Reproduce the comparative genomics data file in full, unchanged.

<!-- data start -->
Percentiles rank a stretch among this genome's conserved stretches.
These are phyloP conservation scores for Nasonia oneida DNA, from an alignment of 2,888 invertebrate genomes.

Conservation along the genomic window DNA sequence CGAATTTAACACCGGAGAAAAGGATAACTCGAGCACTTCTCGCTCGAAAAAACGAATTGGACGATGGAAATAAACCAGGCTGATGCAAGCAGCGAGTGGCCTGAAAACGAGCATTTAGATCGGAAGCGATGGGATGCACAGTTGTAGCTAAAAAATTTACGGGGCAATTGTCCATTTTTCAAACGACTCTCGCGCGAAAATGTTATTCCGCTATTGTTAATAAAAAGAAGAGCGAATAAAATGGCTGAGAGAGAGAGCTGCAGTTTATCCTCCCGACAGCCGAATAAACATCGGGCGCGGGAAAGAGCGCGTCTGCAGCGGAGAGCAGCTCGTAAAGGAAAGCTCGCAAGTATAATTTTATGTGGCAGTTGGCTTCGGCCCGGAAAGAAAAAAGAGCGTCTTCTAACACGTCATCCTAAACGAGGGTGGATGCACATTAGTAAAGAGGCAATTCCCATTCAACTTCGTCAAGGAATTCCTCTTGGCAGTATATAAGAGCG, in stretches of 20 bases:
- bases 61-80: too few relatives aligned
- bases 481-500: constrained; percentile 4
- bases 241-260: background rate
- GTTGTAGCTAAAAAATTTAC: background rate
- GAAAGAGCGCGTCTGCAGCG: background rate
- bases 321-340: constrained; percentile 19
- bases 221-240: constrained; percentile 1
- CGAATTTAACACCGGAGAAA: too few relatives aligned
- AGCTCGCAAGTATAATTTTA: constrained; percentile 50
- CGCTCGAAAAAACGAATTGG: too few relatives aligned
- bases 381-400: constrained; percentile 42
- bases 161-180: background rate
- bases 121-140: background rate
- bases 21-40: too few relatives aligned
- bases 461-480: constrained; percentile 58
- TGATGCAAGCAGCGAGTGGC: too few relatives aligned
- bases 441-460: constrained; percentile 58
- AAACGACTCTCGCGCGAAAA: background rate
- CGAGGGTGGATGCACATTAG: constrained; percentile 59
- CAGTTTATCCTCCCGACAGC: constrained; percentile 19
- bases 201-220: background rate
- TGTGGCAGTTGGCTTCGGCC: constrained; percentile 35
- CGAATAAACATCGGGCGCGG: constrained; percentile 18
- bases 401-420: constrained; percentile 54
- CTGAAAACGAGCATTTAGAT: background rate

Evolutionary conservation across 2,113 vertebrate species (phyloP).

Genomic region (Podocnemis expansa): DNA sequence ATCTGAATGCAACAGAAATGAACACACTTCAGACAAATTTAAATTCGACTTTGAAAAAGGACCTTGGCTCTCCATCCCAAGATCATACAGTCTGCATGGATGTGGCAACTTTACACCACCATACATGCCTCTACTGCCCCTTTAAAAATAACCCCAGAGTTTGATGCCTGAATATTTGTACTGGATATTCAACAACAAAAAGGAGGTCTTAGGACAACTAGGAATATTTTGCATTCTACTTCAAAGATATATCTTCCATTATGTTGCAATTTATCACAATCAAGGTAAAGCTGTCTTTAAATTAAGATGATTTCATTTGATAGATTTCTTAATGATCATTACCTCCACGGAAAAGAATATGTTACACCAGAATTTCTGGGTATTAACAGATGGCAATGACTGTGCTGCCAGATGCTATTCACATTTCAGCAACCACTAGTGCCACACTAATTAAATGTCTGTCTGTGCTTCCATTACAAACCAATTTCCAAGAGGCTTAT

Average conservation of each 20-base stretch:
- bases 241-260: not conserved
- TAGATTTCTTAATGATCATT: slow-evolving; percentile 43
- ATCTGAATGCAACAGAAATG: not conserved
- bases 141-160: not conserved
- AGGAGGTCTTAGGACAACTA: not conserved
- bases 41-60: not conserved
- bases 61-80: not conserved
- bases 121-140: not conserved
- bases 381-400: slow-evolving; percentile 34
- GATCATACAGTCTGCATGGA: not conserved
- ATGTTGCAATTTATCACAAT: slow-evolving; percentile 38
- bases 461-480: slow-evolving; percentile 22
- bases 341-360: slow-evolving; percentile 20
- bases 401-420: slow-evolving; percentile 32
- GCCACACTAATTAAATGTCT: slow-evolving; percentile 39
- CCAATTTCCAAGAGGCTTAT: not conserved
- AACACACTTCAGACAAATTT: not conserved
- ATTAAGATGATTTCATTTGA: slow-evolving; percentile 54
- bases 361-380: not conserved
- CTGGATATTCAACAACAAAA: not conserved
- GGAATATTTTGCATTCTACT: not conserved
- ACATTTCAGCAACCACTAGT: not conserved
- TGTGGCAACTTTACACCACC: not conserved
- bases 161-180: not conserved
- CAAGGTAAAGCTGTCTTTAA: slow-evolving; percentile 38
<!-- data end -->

Percentiles rank a stretch among this genome's conserved stretches.
These are phyloP conservation scores for Nasonia oneida DNA, from an alignment of 2,888 invertebrate genomes.

Conservation along the genomic window DNA sequence CGAATTTAACACCGGAGAAAAGGATAACTCGAGCACTTCTCGCTCGAAAAAACGAATTGGACGATGGAAATAAACCAGGCTGATGCAAGCAGCGAGTGGCCTGAAAACGAGCATTTAGATCGGAAGCGATGGGATGCACAGTTGTAGCTAAAAAATTTACGGGGCAATTGTCCATTTTTCAAACGACTCTCGCGCGAAAATGTTATTCCGCTATTGTTAATAAAAAGAAGAGCGAATAAAATGGCTGAGAGAGAGAGCTGCAGTTTATCCTCCCGACAGCCGAATAAACATCGGGCGCGGGAAAGAGCGCGTCTGCAGCGGAGAGCAGCTCGTAAAGGAAAGCTCGCAAGTATAATTTTATGTGGCAGTTGGCTTCGGCCCGGAAAGAAAAAAGAGCGTCTTCTAACACGTCATCCTAAACGAGGGTGGATGCACATTAGTAAAGAGGCAATTCCCATTCAACTTCGTCAAGGAATTCCTCTTGGCAGTATATAAGAGCG, in stretches of 20 bases:
- bases 61-80: too few relatives aligned
- bases 481-500: constrained; percentile 4
- bases 241-260: background rate
- GTTGTAGCTAAAAAATTTAC: background rate
- GAAAGAGCGCGTCTGCAGCG: background rate
- bases 321-340: constrained; percentile 19
- bases 221-240: constrained; percentile 1
- CGAATTTAACACCGGAGAAA: too few relatives aligned
- AGCTCGCAAGTATAATTTTA: constrained; percentile 50
- CGCTCGAAAAAACGAATTGG: too few relatives aligned
- bases 381-400: constrained; percentile 42
- bases 161-180: background rate
- bases 121-140: background rate
- bases 21-40: too few relatives aligned
- bases 461-480: constrained; percentile 58
- TGATGCAAGCAGCGAGTGGC: too few relatives aligned
- bases 441-460: constrained; percentile 58
- AAACGACTCTCGCGCGAAAA: background rate
- CGAGGGTGGATGCACATTAG: constrained; percentile 59
- CAGTTTATCCTCCCGACAGC: constrained; percentile 19
- bases 201-220: background rate
- TGTGGCAGTTGGCTTCGGCC: constrained; percentile 35
- CGAATAAACATCGGGCGCGG: constrained; percentile 18
- bases 401-420: constrained; percentile 54
- CTGAAAACGAGCATTTAGAT: background rate

Evolutionary conservation across 2,113 vertebrate species (phyloP).

Genomic region (Podocnemis expansa): DNA sequence ATCTGAATGCAACAGAAATGAACACACTTCAGACAAATTTAAATTCGACTTTGAAAAAGGACCTTGGCTCTCCATCCCAAGATCATACAGTCTGCATGGATGTGGCAACTTTACACCACCATACATGCCTCTACTGCCCCTTTAAAAATAACCCCAGAGTTTGATGCCTGAATATTTGTACTGGATATTCAACAACAAAAAGGAGGTCTTAGGACAACTAGGAATATTTTGCATTCTACTTCAAAGATATATCTTCCATTATGTTGCAATTTATCACAATCAAGGTAAAGCTGTCTTTAAATTAAGATGATTTCATTTGATAGATTTCTTAATGATCATTACCTCCACGGAAAAGAATATGTTACACCAGAATTTCTGGGTATTAACAGATGGCAATGACTGTGCTGCCAGATGCTATTCACATTTCAGCAACCACTAGTGCCACACTAATTAAATGTCTGTCTGTGCTTCCATTACAAACCAATTTCCAAGAGGCTTAT

Average conservation of each 20-base stretch:
- bases 241-260: not conserved
- TAGATTTCTTAATGATCATT: slow-evolving; percentile 43
- ATCTGAATGCAACAGAAATG: not conserved
- bases 141-160: not conserved
- AGGAGGTCTTAGGACAACTA: not conserved
- bases 41-60: not conserved
- bases 61-80: not conserved
- bases 121-140: not conserved
- bases 381-400: slow-evolving; percentile 34
- GATCATACAGTCTGCATGGA: not conserved
- ATGTTGCAATTTATCACAAT: slow-evolving; percentile 38
- bases 461-480: slow-evolving; percentile 22
- bases 341-360: slow-evolving; percentile 20
- bases 401-420: slow-evolving; percentile 32
- GCCACACTAATTAAATGTCT: slow-evolving; percentile 39
- CCAATTTCCAAGAGGCTTAT: not conserved
- AACACACTTCAGACAAATTT: not conserved
- ATTAAGATGATTTCATTTGA: slow-evolving; percentile 54
- bases 361-380: not conserved
- CTGGATATTCAACAACAAAA: not conserved
- GGAATATTTTGCATTCTACT: not conserved
- ACATTTCAGCAACCACTAGT: not conserved
- TGTGGCAACTTTACACCACC: not conserved
- bases 161-180: not conserved
- CAAGGTAAAGCTGTCTTTAA: slow-evolving; percentile 38